“The Intern” – Sugar and spice and everything nice, that’s what About the Fit is made of.
Well, that is not exactly true, but the tone of the Anne Hathaway and Robert De Niro comedy, “The Intern”, certainly feels that way.
What is About the Fit, you ask?
It is Jules’s (Hathaway) internet clothing business which has exploded from just a laptop on her kitchen table to a bustling 220-employee company located in a picturesque, remodeled warehouse in Brooklyn.
About the Fit is company where 20-somethings smile, laugh, type, and swipe on their PCs, tablets and phones while helping market the perfect outfits to an ever-growing, national customer base.
Jules dresses for success, is always working and bikes (yes, bikes) in between a constant flow of five-minute meetings within the office.
With sunshine beaming through the massive windows into a space of mortar, brick and bright white walls – which contain a flow of happy job-lovers – I certainly wanted to connect my LinkedIn account with everyone in that office!
Okay, I am being a bit sarcastic, but after about 15 minutes of this rainbows and lollipops atmosphere, I stopped rolling my eyes and bought into the fun.
Written and directed by Nancy Meyers (“Something’s Gotta Give”, “It’s Complicated”), she found the right level of movie magic to turn smiles on even the grumpiest of cynics.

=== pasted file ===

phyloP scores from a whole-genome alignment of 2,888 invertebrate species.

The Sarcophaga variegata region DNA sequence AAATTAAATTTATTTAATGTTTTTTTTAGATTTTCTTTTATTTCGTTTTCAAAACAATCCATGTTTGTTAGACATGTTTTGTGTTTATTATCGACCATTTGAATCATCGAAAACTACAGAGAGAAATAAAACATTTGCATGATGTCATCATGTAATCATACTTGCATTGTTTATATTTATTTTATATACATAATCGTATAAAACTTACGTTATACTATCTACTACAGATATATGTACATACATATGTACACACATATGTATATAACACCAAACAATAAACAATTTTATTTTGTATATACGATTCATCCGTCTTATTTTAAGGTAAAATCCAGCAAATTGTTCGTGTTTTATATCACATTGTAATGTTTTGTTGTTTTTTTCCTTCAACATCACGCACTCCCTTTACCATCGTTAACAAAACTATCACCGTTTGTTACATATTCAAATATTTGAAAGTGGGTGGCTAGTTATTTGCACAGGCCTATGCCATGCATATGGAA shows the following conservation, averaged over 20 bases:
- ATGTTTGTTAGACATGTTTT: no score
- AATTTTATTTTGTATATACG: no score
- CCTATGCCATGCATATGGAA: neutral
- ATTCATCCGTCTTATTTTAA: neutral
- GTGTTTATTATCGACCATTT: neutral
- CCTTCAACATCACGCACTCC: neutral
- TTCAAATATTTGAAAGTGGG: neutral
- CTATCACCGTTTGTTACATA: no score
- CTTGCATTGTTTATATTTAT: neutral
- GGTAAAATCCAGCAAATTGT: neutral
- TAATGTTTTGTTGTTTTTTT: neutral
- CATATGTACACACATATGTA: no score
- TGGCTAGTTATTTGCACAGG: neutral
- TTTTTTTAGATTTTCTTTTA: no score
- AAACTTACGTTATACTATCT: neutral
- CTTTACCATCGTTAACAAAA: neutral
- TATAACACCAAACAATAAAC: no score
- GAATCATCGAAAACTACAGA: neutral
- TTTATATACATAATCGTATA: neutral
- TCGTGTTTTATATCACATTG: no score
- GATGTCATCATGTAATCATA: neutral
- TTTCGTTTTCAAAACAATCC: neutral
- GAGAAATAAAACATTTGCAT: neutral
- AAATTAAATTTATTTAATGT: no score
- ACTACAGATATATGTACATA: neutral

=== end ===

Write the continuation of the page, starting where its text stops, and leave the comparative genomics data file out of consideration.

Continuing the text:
Just about everything in this film is cute and sweet from Jules’s six-year-old daughter to video-game driven millennial men who ask dumb questions about love.
With “love” spread in every direction, the film’s tension comes in the form of 70-year-old Ben (De Niro).
About the Fit “accidentally” creates a senior intern program but not seniors in high school or college.
They hire three seniors in life, as three senior citizens become six-week interns. They might not have
LinkedIn or Facebook accounts, but they own real-life experience, and Ben was a seasoned and disciplined executive.
While retired, he kept looking for a reason to put on his dress shirt, tie and suit to continue to make a difference in this world.
He may be a former exec, but not the cutthroat type.
Ben is a nice guy, and he wants to put his best seven-decade foot forward.
Meyers, of course, includes plenty of age-gap gags between Ben and his new co-workers, but the differences melt away as this senior and the “kids” bridge their differences and learn from one another.
In fact, Ben and his three new sweatshirt-wearing compadres pull a hilarious heist in a major comedic high-point of the movie.
Jules and Ben’s friendship and working relationship has the potential to grow too, but hey, we tend to expect that with a predictable, but entertaining story arc.
Speaking of story arcs, for me, the film falls down a quite a bit in the third act.
After buying into the movie’s light tone and enjoying the ride, the script takes a completely unnecessary left turn and introduces a sudden and unpleasant plot point.
I shook my head in massive disapproval when this unattractive nugget of conflict presented itself on the big screen.
I did not object because it was a “too difficult to swallow” moment, but because it shook the entire upbeat tone of the picture into unwanted areas of forced struggle.
The film also ties up some other loose ends within the last 10 minutes, and with a running time of 2 hours and 1 minute, one wonders why the “cut and throw away” button was so amiss in the editing room.
Still, “The Intern” is mostly a pleasant time at the movies, and Hathaway and De Niro have their charm dials set to 11.
I enjoyed this film but also left disappointed.
In this particular case, the script should have allowed sugar and spice to sweeten the picture from the opening credits to its fade to black.